By Rosaland Tyler
New Journal and Guide
Something magical happened when Dr. Ella Ward launched her Chesapeake City Council re-election campaign, invited 30 people to a June 5 picnic in her backyard, and about 80 people showed up.
It seems as if name recognition has become less of a problem to Ward, a retired Norfolk State University educator and former two-term board member of Chesapeake City Schools, who first ran for Chesapeake City Council in 2006. Ward never believed in magic. Instead, she still believes in dedication, hard work and getting results. Although she is the second (elected) African American female to serve on Chesapeake City Council, Ward still campaigns by walking door-to-door and chatting with voters. She still distributes pamphlets.
She still talks to people on social media. Each Sunday, she still shakes hands at local churches. Like her former mentor, friend and employer, Willa Bazemore, (the city’s first Black elected councilwoman and vice mayor who served from 1980-1992), Ward tends to roll up her sleeves, recruit volunteers, and get things done. As a result, Ward was re-elected to Chesapeake City Council in May 2010, 2014 and 2018. On Nov. 8, voters will cast ballots in the general and special elections.
“The kickoff that I held in my backyard went very well,” Ward said in a recent phone interview with The New Journal and Guide from her home in Chesapeake. “It was a nice and breezy day. People from all over the city came including Congressman Bobby Scott, Louise Lucas (president pro tempore of the Senate of Virginia), and Cliff Hayes (who has served in the Virginia House of Delegates since 2016).”
Ward said, “This is the first year for the new date.”
She is referring to Chesapeake City Council’s 6-2 vote in June 2021 that changed mayoral, city council and school board elections from May to November.
“I worked to help move the election from May to November,” Ward explained. “It gives people more time to vote. This was done because people are busy going to graduations, going on vacation, and finishing school in May. The first Tuesday in May was the old election date. But many people either didn’t know or they were too busy to vote in May.”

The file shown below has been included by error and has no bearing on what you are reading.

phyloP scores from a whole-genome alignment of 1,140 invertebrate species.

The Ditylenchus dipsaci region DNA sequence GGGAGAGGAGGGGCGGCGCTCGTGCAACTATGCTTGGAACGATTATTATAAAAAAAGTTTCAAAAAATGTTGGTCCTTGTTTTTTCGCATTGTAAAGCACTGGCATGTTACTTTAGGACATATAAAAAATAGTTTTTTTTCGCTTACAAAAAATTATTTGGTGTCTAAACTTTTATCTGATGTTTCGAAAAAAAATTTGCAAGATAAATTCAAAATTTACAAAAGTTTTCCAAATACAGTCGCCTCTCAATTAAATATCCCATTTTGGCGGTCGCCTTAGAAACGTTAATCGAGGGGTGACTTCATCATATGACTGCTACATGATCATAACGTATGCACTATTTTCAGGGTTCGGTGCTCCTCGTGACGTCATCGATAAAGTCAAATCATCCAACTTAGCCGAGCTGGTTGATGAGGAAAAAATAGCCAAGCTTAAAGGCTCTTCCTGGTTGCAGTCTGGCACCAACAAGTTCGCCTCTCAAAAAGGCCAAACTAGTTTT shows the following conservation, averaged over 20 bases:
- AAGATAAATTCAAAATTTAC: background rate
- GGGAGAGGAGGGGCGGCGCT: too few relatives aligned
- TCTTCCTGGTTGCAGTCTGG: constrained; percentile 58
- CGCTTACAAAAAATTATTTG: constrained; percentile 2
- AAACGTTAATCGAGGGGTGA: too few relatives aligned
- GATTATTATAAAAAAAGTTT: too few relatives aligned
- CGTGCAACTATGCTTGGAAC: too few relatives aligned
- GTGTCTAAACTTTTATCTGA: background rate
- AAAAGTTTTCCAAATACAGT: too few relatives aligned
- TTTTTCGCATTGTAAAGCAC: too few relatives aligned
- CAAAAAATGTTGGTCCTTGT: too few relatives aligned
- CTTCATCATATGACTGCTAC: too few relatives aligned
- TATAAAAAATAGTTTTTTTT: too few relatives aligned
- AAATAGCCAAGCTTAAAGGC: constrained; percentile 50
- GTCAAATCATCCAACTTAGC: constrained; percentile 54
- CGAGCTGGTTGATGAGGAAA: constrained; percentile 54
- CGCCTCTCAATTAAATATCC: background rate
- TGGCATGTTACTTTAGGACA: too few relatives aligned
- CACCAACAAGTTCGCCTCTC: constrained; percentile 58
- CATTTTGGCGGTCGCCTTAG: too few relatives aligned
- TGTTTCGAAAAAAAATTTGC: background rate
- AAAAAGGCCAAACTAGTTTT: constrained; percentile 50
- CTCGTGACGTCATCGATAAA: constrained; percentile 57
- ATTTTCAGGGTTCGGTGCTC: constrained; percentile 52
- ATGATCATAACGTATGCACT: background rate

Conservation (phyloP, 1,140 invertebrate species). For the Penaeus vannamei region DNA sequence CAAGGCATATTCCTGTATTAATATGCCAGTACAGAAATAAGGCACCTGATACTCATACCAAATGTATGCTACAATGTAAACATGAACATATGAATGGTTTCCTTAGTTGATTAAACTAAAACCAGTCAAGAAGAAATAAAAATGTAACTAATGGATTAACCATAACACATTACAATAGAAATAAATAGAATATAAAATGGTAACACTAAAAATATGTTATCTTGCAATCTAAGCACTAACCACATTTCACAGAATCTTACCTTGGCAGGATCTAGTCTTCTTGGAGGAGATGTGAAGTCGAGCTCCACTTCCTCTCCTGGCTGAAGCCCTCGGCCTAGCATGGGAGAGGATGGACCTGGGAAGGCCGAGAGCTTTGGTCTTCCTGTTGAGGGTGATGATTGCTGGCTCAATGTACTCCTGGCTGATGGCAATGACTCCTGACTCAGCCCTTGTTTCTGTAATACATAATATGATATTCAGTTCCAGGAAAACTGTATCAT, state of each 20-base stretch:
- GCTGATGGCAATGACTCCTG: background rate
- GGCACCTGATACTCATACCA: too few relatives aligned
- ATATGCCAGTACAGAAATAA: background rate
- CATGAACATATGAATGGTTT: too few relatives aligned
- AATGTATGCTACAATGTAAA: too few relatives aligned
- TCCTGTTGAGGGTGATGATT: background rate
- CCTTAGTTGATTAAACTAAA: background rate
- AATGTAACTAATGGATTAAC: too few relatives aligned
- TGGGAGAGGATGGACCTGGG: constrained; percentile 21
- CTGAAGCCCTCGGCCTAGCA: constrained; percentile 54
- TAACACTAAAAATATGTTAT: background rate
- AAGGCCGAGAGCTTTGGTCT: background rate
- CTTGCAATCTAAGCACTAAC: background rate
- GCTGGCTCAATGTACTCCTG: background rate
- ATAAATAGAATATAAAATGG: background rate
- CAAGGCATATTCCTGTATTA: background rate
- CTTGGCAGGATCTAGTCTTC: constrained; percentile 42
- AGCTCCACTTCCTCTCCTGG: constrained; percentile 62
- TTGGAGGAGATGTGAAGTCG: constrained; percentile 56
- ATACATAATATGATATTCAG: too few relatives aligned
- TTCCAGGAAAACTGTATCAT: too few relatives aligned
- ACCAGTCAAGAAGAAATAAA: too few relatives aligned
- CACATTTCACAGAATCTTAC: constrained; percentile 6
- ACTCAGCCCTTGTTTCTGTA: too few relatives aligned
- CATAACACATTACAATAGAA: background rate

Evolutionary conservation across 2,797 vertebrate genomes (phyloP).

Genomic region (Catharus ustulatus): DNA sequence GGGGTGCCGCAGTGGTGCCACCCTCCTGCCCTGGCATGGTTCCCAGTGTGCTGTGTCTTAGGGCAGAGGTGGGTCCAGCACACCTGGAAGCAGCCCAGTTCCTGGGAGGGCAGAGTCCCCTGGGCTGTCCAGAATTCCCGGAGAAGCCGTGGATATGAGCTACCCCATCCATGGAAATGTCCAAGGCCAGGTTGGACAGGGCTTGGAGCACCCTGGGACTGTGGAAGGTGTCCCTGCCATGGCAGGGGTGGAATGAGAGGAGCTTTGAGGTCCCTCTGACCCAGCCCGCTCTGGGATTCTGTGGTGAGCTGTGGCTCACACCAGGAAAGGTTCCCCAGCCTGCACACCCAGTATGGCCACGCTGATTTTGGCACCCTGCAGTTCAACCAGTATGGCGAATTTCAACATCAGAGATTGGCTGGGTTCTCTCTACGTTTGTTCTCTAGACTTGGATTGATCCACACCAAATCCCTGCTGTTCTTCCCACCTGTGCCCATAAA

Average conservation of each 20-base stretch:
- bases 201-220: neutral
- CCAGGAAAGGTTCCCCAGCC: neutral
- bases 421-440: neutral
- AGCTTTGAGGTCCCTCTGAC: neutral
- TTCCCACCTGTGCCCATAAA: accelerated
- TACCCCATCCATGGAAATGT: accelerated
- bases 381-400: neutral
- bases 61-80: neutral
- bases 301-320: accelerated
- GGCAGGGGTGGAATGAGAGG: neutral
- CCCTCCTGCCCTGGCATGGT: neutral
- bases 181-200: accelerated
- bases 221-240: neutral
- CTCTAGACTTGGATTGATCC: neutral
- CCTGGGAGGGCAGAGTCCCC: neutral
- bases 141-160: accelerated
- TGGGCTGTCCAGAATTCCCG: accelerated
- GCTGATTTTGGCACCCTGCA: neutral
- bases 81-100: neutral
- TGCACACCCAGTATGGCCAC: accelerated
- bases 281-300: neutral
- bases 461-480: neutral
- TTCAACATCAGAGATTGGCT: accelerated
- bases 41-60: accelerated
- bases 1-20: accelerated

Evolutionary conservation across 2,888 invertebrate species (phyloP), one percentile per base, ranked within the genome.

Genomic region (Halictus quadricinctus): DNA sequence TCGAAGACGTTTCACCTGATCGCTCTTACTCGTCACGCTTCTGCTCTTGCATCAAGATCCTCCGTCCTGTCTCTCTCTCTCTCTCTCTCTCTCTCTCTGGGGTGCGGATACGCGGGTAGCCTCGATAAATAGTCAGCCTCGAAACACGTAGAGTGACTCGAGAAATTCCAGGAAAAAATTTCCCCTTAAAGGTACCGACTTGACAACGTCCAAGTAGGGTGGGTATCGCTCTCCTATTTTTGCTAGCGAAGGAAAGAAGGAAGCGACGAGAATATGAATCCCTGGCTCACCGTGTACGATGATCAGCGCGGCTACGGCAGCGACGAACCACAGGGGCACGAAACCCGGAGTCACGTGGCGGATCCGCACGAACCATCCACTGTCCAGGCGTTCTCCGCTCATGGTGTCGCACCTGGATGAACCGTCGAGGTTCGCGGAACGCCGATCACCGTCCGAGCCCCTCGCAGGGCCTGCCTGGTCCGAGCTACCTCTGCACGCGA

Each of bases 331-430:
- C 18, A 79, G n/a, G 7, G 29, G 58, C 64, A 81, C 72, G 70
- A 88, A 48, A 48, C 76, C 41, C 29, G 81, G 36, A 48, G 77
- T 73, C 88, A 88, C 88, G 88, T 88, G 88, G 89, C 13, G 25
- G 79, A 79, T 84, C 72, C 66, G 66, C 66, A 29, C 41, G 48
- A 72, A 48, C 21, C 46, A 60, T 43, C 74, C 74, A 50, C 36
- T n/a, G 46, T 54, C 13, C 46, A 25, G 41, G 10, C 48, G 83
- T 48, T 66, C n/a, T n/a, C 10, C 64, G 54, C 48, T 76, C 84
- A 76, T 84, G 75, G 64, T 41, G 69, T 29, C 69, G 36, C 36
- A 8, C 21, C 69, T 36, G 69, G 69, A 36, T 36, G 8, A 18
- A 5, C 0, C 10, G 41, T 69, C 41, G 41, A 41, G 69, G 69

Ward said, “It is going to be a difficult race. It is expensive to run and hard to raise money. Many people don’t get involved at that level, especially minorities– but that is changing.”
Ward will host several fundraisers in the coming months. She will also speak at civic leagues and local churches. She will also speak at the annual forum that the New Chesapeake Men for Progress will hold on July 20 at the Cuffee Center from 12 p.m.- 3 p.m. The annual forum will feature vendors, guest speakers, a health fair, job fair, and free gifts.
Ward, who was previously elected to two, four-year terms on the Chesapeake School Board in 2000 and 2004, explained why she ran for the first time for a seat on City Council in 2006.
“Improving education was my motivation,” she said. “I realized the City Council was responsible for funding schools. As an educator, I wanted to make sure our schools were equitable. I wanted to help improve Oscar Smith Middle School. It was run-down and dilapidated but they were not willing to build a new school. So I ran for City Council.”
Ward grew up in the Jim Crow era and lived in a rural area with an aunt who could not read or write. When she and her aunt boarded a segregated bus that had distinct, posted “Colored” and “White” signs, Ward said she had to tell her aunt to move to the back of the bus. “I didn’t like that,” Ward said. “Why did we have to sit in the back of the bus?”
Ward’s biography is impressive and extensive. The Norfolk State University graduate has earned five degrees, according to her bio. She earned her terminal degree, a doctoral degree in educational administration and supervision at Virginia Tech. She is active in her community and holds memberships in many organizations including Hampton Roads Chamber of Commerce, Woman’s Club of South Norfolk, Chesapeake Rotary Club (board of directors), Chesapeake Sports Club, National Council of Negro Women, Portsmouth Alumni Chapter of Delta Sigma Theta Sorority, Norfolk State University Alumni Association (Portsmouth Chapter), and the Chesapeake NAACP.
Asked to cite four of her major accomplishments as a councilwoman, she said in an email, “During my 16-year-tenure on Council. . . all (four accomplishments cited below) were made with the assistance of at least four other Council members: No.1- Funded and replaced Dominion Boulevard, South Norfolk/Jordan Bridge, the Gilmerton Bridge, and the 22nd Street Bridge; secured funding for the High-Rise Bridge and the (Regional) Hampton Roads Bridge Tunnel.”
Ward continued, “Hired three City Managers and provided equitable pay raises for public safety personnel, including Fire and Sheriff’s Department, and general wage employees. No. 3-Reduced real estate tax rate and kept it low at one dollar four cents (per $100 of assessed real estate value), plus 1 cent for mosquito control, for 16 years.”
Ward added in her email, “No. 4-Secured $9 million in local, state, and federal funds ($1 million from city, $5 million from the state, and $3 million in federal funds.) to move, restore and preserve the Cornland School ‘Museum’ as the anchor for the creation of the first and only Historical Village at the Dismal Swamp (formerly the African-American Historical Trail at the Dismal Swamp).
Ward and her husband, Herman L. Ward live in Chesapeake and have been married for nearly 60 years. They have one son, Torilus (Sharron, wife). Her son is the general manager for plant operations at Norfolk State University and a retired Navy veteran.